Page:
Online Applications

You can also apply online for representation. Some agency websites have a page where you can fill out the requisite information. Alternatively, agencies may ask you to send your materials to a certain email address.  Sometimes there is a spot online for referral letters. If you have a letter from a choreographer or teacher in the industry, make sure to upload it online or attach it to your email. 

Intensives

A handful of teachers and choreographers hold dance intensives (more on this in the future). At some of these intensives, the choreographer or teacher will invite agents to observe participants and provide feedback. Agents have been known, on occasion, to sign dancers based on their observations at these intensives. This is why, even at intensives, it’s important to put your best foot forward. Wear an awesome (yet comfortable) outfit, and make sure that you stand out in the best ways possible!

Class Observations

Every now and then, agents will drop in on dance classes to observe and possibly sign dancers. This approach is a little outdated and isn’t used very much. In fact, I’ve only seen this happen once in the past two years. But when this approach is used, the agencies themselves get to decide whether or not they want to make public their plans to attend these classes. So if you are taking classes at major dance studios, be prepared for agents come and observe. You may just end up with a contract.  

Tagging on Instagram

If you have posted an awesome video on Instagram and are looking for representation, try tagging agencies. Though this isn’t the soundest method for contracting with an agency, it is not unheard of for agents to sign dancers based on social media posts. When doing this, the following points are important to consider:

  • If the video shows a group of dancers, it must be obvious to the viewer which one you are.
  • Ideally, you are wearing a stellar (impressive, appropriate, and professional) outfit.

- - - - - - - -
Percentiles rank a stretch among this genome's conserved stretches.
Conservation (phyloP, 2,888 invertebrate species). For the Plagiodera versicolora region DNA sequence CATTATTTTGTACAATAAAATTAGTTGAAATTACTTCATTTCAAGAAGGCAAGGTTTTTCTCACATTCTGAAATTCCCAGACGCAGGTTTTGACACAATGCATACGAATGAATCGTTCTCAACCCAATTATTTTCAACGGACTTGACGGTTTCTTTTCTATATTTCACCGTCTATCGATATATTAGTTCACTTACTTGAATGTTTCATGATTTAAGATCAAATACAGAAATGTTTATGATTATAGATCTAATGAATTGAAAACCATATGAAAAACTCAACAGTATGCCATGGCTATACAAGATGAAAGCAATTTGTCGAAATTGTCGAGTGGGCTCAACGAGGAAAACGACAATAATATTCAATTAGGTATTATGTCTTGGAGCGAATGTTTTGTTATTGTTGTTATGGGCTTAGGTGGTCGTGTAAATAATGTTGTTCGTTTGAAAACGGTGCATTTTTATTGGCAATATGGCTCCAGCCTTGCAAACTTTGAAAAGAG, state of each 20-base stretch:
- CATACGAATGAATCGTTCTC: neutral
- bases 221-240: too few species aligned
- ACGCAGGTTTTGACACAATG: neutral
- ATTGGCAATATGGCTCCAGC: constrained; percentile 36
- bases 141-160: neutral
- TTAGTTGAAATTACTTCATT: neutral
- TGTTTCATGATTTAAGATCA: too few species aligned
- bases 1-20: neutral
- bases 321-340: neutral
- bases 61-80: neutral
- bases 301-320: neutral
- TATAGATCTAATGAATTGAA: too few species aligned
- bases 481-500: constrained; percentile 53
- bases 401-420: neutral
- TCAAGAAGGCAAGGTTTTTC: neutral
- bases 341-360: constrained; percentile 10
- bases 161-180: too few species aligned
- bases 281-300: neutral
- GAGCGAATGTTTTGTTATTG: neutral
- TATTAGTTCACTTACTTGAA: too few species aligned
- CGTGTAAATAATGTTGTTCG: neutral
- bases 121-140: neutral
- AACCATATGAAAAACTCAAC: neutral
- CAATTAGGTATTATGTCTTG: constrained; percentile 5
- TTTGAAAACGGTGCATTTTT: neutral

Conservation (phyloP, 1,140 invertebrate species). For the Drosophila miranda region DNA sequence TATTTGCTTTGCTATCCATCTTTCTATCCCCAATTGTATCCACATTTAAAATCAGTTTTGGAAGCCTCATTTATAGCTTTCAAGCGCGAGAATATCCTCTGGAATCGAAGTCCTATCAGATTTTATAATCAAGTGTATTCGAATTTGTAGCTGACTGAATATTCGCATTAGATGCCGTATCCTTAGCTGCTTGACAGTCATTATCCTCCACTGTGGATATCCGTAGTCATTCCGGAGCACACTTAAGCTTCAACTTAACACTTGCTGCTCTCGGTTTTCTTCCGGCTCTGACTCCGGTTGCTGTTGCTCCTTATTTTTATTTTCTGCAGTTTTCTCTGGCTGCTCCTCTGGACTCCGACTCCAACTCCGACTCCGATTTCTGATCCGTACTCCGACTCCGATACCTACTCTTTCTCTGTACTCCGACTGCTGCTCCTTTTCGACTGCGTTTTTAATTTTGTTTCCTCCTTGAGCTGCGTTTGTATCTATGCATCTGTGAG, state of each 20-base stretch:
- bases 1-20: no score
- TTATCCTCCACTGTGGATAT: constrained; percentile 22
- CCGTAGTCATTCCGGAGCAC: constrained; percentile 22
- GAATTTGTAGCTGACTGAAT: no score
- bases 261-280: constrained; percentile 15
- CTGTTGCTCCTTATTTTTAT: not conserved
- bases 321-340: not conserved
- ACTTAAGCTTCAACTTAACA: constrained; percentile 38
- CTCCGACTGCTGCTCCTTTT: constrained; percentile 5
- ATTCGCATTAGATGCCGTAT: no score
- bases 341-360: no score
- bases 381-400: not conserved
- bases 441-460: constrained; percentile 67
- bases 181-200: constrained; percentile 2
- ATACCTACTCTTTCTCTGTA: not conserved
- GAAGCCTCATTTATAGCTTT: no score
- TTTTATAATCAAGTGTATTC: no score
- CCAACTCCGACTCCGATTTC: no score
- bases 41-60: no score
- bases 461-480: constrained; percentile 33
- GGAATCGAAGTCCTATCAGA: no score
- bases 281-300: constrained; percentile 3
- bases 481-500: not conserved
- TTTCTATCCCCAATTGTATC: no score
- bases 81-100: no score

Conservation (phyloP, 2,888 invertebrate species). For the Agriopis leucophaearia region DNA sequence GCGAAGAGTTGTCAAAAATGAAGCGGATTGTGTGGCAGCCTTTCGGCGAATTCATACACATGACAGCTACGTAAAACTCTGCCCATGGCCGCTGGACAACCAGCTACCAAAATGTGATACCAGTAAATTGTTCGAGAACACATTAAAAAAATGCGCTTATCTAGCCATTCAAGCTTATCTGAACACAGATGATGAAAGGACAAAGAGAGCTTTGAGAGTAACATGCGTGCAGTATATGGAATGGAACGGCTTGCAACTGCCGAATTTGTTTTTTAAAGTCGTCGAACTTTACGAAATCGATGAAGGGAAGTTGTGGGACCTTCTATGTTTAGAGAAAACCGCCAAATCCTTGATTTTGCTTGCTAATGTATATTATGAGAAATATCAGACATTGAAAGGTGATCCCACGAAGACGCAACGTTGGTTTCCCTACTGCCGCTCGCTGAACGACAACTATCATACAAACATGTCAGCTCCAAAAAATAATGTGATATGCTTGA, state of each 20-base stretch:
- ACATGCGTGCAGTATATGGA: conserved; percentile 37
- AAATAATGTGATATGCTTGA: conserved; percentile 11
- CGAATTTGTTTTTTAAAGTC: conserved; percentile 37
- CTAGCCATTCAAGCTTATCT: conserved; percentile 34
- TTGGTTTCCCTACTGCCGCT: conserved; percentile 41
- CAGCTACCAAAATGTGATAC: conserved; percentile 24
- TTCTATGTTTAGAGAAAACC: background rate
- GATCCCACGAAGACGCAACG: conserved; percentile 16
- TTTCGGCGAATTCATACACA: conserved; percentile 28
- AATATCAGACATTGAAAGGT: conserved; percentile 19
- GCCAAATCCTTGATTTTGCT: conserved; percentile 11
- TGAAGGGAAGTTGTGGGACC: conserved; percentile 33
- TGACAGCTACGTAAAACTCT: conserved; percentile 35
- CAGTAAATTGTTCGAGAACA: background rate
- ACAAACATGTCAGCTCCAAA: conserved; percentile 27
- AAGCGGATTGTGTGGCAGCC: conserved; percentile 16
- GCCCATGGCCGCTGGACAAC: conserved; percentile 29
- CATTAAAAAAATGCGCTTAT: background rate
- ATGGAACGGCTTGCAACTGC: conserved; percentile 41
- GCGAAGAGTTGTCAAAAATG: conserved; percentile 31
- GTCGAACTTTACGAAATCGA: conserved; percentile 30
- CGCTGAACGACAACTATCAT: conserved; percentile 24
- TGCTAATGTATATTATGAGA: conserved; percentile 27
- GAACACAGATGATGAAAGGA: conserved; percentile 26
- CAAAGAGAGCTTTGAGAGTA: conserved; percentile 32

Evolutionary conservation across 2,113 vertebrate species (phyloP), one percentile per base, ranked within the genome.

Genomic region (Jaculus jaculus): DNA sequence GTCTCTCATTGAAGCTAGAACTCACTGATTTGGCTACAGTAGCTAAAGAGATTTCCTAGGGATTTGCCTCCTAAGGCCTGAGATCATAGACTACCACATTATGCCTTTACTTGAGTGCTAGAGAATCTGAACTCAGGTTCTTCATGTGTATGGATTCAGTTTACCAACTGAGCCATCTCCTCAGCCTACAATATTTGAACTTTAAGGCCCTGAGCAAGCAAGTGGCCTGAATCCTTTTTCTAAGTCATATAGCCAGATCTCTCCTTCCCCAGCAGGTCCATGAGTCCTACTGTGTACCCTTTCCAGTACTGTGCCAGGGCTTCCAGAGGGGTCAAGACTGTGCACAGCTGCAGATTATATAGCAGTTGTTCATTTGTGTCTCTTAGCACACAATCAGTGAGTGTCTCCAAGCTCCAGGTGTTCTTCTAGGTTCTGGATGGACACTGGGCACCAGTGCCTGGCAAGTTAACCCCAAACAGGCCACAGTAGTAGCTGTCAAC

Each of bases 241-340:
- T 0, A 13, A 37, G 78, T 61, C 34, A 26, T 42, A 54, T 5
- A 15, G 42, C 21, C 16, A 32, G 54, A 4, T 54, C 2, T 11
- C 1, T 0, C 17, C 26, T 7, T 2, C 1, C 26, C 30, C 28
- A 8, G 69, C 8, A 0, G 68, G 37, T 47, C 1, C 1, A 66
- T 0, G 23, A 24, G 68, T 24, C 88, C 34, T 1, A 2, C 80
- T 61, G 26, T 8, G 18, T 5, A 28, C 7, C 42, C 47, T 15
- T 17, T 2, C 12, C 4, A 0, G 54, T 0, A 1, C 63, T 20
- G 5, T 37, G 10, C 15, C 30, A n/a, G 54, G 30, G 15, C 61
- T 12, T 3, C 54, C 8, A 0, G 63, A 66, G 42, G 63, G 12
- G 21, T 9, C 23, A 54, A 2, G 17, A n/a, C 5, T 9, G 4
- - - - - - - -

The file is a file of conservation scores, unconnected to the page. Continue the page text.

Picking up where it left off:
• Your Instagram page should have enough diverse content to capture the viewing agents’ attention.

As you can see, there are a handful of ways to get signed to an agency. That doesn’t mean that it is always easy. For some people it is, for others it may take a while. If you attend an open call and don’t make it to the second round, don’t be discouraged. The agents may only be looking for people that have a specific type of look. Just remember that it’s important—not only in agency auditions, but in the dance world and in life—to be YOU. 

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[ January 5, 2019 by Annie Libera 2 Comments ]

Casting Websites: A Key Resource for Finding Auditions

Finding auditions for legitimate, paying jobs can be difficult if you are not signed to an agency. Difficult, but not impossible. And because opportunities to audition are limited before you are signed, you have to jump at those chances when they arise. This brings us to that all-important question: where does an unsigned dancer find auditions? Agencies use casting websites to find auditions for their clients. You can too! Below is a list of reputable casting resources. Shop around, and find one that works for you.

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[ December 30, 2018 by Annie Libera 0 Comments ]

Social Media for Dancers

The explosion of social media in recent years has had a remarkable impact on the professional world. The dance industry is no exception. Casting directors and choreographers will look at your social media. It is a great resource for them—not only for assessing your talent, but also for understanding who you are. It is, therefore, important to remember that you are a business.  And you ought to keep your business professional! How would you want your social media to appear if Rihanna was looking at it? Did you know that Rihanna booked dancers solely off of Instagram for her 2018 Savage x Fenty New York Fashion Week Show? Pretty amazing!

Instagram

Instagram is the most important social media platform that you should be on right now. You must have a presence on Instagram. In fact, Instagram is the perfect place to showcase who you are as a dancer. You should be posting both videos and pictures.  If you can do multiple styles of dance, then illustrate that fact through your posts—and make sure your versatility is immediately apparent to your viewer. No one should have to dig tiresomely through Instagram to discover your range and talents.